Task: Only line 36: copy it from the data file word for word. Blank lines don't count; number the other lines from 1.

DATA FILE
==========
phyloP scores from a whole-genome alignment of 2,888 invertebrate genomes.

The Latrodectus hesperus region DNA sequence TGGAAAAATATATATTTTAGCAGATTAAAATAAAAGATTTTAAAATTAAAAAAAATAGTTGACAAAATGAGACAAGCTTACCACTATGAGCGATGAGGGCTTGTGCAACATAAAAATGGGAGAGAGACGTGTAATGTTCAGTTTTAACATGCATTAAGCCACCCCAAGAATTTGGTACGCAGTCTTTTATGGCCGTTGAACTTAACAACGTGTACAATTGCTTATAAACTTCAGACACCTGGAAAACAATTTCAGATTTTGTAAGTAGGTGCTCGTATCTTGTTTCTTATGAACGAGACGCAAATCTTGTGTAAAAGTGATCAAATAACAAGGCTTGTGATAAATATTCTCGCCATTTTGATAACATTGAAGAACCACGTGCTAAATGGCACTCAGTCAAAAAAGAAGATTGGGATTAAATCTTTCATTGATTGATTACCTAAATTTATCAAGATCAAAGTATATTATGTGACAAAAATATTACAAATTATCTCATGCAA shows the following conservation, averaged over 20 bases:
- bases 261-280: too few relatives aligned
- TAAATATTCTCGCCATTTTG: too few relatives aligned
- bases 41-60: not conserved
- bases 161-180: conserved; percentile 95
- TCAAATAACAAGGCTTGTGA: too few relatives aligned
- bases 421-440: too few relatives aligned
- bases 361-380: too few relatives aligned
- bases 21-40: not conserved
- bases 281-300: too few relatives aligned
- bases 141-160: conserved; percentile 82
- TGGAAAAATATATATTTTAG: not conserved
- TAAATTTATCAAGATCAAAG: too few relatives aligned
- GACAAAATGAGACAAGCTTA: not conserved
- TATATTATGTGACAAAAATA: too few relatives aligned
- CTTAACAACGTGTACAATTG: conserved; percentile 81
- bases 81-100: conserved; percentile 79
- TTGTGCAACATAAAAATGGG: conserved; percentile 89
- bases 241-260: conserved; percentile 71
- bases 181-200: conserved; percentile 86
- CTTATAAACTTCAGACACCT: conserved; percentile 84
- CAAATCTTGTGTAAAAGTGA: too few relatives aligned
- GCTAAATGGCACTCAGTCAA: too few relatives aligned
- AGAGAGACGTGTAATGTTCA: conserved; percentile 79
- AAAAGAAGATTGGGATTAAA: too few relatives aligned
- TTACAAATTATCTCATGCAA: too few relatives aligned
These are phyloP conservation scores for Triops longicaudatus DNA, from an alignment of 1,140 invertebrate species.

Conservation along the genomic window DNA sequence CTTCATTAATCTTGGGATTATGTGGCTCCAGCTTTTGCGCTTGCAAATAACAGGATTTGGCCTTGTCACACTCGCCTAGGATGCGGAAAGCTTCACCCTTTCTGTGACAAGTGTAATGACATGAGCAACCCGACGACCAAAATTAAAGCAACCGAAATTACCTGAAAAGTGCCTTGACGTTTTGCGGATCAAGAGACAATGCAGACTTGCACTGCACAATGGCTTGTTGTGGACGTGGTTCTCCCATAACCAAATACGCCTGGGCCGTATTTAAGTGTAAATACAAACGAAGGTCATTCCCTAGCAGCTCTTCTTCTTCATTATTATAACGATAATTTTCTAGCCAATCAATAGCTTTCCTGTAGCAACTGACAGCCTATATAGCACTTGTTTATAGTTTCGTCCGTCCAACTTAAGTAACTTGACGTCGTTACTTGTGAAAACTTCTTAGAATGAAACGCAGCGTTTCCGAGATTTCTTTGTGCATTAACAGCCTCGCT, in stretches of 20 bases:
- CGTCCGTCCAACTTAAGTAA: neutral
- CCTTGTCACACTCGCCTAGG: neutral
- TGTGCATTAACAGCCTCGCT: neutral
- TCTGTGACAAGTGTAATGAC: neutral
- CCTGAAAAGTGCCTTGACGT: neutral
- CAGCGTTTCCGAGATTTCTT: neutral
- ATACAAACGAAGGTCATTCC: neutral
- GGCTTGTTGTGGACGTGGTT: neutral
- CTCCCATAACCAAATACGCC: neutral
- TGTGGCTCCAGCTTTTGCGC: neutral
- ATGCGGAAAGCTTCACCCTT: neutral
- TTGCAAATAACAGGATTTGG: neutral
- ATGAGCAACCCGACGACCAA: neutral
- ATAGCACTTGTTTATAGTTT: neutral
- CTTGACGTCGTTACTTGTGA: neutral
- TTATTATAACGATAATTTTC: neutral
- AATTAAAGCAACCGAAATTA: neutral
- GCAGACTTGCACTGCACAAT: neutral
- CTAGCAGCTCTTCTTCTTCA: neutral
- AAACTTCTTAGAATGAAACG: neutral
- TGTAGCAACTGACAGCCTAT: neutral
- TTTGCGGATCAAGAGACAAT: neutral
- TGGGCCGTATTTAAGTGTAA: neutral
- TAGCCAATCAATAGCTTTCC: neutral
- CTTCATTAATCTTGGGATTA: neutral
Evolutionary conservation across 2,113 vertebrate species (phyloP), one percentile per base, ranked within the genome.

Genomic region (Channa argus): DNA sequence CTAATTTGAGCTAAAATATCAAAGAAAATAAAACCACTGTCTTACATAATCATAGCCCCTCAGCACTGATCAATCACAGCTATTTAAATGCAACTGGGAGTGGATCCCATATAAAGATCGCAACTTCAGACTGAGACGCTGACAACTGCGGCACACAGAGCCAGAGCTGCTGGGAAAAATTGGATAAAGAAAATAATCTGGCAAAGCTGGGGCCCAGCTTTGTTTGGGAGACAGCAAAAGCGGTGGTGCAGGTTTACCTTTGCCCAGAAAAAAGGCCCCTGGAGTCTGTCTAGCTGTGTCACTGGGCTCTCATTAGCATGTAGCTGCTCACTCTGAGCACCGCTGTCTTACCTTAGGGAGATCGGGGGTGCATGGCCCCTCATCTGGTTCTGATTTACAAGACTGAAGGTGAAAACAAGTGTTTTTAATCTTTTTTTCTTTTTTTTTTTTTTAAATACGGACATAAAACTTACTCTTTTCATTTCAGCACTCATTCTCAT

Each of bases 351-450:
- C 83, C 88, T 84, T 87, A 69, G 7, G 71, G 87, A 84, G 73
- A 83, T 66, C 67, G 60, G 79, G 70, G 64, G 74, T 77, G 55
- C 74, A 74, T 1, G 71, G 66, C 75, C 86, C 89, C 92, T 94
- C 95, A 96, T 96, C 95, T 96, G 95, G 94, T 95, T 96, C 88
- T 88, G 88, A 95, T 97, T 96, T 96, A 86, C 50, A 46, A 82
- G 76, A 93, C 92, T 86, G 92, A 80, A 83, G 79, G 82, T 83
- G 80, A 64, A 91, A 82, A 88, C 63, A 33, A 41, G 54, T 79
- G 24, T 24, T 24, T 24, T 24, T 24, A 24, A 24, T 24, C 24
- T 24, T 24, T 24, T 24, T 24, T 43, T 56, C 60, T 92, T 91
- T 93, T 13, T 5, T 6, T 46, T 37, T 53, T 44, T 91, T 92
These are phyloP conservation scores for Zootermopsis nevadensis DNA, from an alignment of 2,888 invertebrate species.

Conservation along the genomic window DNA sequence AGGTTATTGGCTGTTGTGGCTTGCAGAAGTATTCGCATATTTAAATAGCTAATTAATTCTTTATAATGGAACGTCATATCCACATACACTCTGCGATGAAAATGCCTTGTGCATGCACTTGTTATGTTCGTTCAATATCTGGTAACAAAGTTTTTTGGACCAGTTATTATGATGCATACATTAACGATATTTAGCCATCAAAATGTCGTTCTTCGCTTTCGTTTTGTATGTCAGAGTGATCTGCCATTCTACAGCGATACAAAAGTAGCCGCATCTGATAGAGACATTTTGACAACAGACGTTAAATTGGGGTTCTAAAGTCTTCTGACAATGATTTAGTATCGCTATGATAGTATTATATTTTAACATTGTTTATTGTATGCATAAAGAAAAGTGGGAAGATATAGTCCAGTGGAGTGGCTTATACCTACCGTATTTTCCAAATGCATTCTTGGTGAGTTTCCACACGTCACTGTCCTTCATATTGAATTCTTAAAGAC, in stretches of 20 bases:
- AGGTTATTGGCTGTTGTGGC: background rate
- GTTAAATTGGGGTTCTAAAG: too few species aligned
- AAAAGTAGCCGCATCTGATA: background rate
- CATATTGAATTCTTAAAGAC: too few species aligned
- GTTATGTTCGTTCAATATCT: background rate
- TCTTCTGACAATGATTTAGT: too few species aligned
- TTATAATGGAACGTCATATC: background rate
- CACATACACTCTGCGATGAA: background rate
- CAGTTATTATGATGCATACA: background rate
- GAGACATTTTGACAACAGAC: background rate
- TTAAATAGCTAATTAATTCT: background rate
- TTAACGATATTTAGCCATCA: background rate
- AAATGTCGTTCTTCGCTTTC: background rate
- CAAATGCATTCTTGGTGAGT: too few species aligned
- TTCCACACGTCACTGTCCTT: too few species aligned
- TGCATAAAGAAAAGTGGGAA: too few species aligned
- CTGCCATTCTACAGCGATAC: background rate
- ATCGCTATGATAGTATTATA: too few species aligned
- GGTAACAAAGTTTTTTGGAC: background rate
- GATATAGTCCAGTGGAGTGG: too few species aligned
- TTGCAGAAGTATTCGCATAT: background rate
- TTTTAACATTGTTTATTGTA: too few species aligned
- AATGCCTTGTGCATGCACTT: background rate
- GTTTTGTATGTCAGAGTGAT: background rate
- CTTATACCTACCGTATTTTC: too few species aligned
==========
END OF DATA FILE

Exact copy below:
- ATACAAACGAAGGTCATTCC: neutral